No one seemed more surprised by the turnout at the Marquis Theater on Saturday night than the seven members of Places. The CD-release show for the septet's new album, No More Wasted Days, drew a capacity crowd, and the audience's feverish and energetic response was overwhelming from the first chords of the band's opening song, "A Fine Line." Happily, it didn't take long for Places to get used to the dense crowd or the coordinated applause.
Saturday's show felt like a hometown victory for a band that's undergone major evolution in the past year, having finally settled in Denver after years spent trudging between Colorado and Montana. With guitarists Brian Martin and Jon Hatridge added in the past year, the outfit seems to have finalized a configuration and solidified its musical approach, a maturity that showed in the fifteen-song set at the Marquis.
Buoyed by a trio of opening acts that offered similar strains of pop, folk and rock, Places offered a spot-on delivery of its lush and layered sound. From Tyler Glasgow's sterling lead vocals to brothers Drew and Checkers Barker's paired drum solos, the band showed just why a seven-part dynamic works so well for this group.
The performance drew freely from both No More Wasted Days and Where We Are Right Now, the group's freshman release from 2010. Older tunes like "The Straight Talk," "Streetlight" and "Love Someone" sounded fuller with the addition of Martin's electric and Hatridge's twelve-string, while selections from the new album popped with an unmistakable energy. The enthusiastic fans singing along and crowing for more songs added to the energy, while songs like "The Fire" and "Walking on Water" boasted a maturity in structure and instrumentation.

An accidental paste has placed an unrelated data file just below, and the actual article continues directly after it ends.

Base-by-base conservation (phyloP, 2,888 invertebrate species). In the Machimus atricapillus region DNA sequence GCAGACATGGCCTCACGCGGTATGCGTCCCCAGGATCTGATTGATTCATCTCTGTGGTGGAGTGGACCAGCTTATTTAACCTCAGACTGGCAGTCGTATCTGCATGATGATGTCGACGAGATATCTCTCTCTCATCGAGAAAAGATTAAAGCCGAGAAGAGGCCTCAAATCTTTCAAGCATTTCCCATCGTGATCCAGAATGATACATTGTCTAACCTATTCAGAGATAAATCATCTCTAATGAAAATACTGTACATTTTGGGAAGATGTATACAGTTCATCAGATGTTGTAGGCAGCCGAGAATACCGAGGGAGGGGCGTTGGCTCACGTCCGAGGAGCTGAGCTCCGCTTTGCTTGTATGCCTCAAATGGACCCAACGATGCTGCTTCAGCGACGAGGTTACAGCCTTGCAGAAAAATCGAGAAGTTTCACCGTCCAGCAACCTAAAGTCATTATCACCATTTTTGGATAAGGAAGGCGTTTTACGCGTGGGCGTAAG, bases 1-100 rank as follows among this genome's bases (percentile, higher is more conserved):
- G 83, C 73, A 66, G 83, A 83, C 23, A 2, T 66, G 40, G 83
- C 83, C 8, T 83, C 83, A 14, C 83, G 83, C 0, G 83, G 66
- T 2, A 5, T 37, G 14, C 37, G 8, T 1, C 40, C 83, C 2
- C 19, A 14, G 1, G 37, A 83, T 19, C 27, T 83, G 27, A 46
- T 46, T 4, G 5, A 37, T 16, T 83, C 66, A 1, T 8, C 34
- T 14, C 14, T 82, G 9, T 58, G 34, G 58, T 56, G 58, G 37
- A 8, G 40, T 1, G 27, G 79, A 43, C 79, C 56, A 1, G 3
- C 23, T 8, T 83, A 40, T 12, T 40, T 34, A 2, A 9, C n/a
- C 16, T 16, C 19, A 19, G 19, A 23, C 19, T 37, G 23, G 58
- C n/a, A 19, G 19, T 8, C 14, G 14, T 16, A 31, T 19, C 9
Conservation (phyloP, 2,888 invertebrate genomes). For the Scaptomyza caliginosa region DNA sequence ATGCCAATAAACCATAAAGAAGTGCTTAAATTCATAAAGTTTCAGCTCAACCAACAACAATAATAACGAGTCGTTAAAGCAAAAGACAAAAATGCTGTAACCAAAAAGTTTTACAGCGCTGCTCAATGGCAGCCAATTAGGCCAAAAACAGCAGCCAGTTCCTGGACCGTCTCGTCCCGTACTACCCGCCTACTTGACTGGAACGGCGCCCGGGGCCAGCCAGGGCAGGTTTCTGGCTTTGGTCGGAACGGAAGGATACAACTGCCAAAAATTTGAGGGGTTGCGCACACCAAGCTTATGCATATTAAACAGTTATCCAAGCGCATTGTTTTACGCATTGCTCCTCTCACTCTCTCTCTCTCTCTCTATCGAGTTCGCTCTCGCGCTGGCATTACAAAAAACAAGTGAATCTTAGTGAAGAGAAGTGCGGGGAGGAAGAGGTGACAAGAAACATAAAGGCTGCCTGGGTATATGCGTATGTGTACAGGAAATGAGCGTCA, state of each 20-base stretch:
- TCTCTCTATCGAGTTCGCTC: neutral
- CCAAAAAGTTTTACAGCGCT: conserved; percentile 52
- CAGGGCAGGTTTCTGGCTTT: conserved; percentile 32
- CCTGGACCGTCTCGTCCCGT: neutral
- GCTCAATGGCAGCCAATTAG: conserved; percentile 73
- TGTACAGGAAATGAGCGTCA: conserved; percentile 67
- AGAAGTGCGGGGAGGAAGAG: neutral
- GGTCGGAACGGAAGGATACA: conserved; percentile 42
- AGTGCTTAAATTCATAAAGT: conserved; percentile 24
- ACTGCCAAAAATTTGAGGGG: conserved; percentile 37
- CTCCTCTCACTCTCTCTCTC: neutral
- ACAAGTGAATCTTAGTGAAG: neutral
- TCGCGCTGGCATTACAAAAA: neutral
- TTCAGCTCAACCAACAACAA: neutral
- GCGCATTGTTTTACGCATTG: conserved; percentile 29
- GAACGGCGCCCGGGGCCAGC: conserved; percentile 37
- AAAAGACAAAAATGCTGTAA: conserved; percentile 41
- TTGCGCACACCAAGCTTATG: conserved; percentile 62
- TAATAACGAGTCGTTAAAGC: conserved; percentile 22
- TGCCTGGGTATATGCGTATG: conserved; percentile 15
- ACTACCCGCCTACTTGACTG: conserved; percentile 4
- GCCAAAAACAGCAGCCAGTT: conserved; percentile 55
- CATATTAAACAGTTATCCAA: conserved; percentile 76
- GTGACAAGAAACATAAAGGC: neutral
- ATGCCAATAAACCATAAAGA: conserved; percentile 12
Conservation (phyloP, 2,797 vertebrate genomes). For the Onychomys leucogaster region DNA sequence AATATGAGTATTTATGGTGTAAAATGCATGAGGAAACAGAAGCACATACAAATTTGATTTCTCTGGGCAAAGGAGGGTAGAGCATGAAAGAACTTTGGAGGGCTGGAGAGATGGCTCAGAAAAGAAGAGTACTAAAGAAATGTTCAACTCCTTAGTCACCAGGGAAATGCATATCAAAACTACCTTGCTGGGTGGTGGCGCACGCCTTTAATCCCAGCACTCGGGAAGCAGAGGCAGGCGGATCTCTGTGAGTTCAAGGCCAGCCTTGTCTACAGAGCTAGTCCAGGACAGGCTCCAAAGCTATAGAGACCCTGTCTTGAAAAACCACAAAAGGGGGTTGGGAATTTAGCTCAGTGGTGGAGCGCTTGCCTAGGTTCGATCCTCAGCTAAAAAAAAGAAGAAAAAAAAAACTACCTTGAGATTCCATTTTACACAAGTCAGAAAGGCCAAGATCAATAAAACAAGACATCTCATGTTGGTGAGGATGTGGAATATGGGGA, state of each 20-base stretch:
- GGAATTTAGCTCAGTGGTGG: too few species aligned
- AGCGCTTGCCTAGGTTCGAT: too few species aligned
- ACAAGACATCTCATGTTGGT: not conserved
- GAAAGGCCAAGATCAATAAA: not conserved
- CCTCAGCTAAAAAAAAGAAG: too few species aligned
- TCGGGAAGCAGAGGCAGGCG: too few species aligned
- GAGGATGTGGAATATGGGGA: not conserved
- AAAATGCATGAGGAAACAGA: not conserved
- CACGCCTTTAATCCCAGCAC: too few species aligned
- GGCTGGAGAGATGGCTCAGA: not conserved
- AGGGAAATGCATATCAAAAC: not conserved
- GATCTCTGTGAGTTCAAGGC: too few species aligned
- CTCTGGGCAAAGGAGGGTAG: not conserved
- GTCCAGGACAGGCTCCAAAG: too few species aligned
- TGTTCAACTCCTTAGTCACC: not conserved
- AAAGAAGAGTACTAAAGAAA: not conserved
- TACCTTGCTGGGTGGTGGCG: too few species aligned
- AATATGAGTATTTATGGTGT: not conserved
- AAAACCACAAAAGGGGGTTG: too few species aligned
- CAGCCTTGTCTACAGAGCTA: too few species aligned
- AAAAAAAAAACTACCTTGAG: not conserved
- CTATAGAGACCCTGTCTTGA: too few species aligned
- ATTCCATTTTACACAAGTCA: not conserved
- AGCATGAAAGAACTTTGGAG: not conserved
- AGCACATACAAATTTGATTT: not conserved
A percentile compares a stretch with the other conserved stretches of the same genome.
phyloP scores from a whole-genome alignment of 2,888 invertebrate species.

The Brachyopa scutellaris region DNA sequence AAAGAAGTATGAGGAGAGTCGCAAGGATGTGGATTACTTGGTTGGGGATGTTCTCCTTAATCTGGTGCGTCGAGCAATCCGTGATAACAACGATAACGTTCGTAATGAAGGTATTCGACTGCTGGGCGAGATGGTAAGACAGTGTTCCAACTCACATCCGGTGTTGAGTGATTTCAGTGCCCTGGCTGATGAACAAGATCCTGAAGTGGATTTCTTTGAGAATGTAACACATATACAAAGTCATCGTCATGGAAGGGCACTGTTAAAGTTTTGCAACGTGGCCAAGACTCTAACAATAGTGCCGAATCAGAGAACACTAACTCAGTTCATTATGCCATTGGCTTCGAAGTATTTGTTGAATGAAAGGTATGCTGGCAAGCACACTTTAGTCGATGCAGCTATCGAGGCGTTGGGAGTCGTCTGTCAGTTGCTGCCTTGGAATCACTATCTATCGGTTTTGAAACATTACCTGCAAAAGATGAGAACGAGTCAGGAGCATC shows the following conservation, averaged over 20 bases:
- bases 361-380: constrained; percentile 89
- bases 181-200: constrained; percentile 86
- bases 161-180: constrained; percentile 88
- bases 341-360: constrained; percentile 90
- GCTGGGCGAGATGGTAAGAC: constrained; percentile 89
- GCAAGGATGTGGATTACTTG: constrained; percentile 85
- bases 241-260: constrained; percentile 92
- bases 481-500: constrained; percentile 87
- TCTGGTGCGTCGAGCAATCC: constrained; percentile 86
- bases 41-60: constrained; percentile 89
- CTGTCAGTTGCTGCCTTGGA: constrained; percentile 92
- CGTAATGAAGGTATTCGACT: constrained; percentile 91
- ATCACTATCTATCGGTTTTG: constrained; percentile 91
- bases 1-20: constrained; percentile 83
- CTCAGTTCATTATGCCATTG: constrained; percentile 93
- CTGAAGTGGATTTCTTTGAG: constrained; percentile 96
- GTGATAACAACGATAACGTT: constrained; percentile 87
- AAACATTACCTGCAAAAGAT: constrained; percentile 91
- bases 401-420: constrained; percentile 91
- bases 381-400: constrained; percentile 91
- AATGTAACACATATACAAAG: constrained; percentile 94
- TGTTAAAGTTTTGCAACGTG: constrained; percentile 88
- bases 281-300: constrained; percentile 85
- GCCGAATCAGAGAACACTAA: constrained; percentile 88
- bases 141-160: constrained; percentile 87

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Some of the most impressive moments of the evening came in the coordinated drum solos by brothers Drew and Checkers Barker. Set up on opposite sides of the small stage, the Barkers launched into complementary drum flights during songs like "Still on My Mind," instrumental stretches that featured call-and-response rhythms and dual percussion lines driven by notable fraternal interplay.
Glasgow has pointed out that Places doesn't shy away from accessibility, and that notion was illustrated clearly with covers of the Police's "Message in a Bottle," the Jackson 5's "I Want You Back," and the final tune of the evening, a rousing version of Journey's "Don't Stop Believing" that had the entire room singing along. Combined with the tight structures and rich harmonies of the band's new material, such covers gave the performance a celebratory and intimate feel.
The Canopy, Be Brave and Regret Night warmed up the stage for Places, offering a varied and fitting introduction for the headliners and lending this CD-release show the feel of a local pop festival. The Canopy showed a combination of poppy grooves and emotive vocals, while Be Brave's emphasis on distorted lead lines and rhythmic samples gave its set an edgier push.
Because of the demands of getting four acts on and off stage in a timely manner, Regret Night's set was cut somewhat short. Still, the outfit gave an energized and enthusiastic performance, with lead players circulating around the stage and pumping up the audience for Places' headlining set.
Personal Bias: The Marquis's tight layout combined with the capacity audience made me feel a bit claustrophobic during the first three-quarters of the show. I got used to the constant elbows in my side and the clogged hallways by the time Places took to the stage.
By the Way: Glasgow served as producer for the latest studio effort from Regret Night.
Random Detail: Places' self-appointed status as a family band was clear in literal and figurative senses on Saturday. The Barker brothers' parents and Glasgow's father were in the crowd, singing along and offering moral support.
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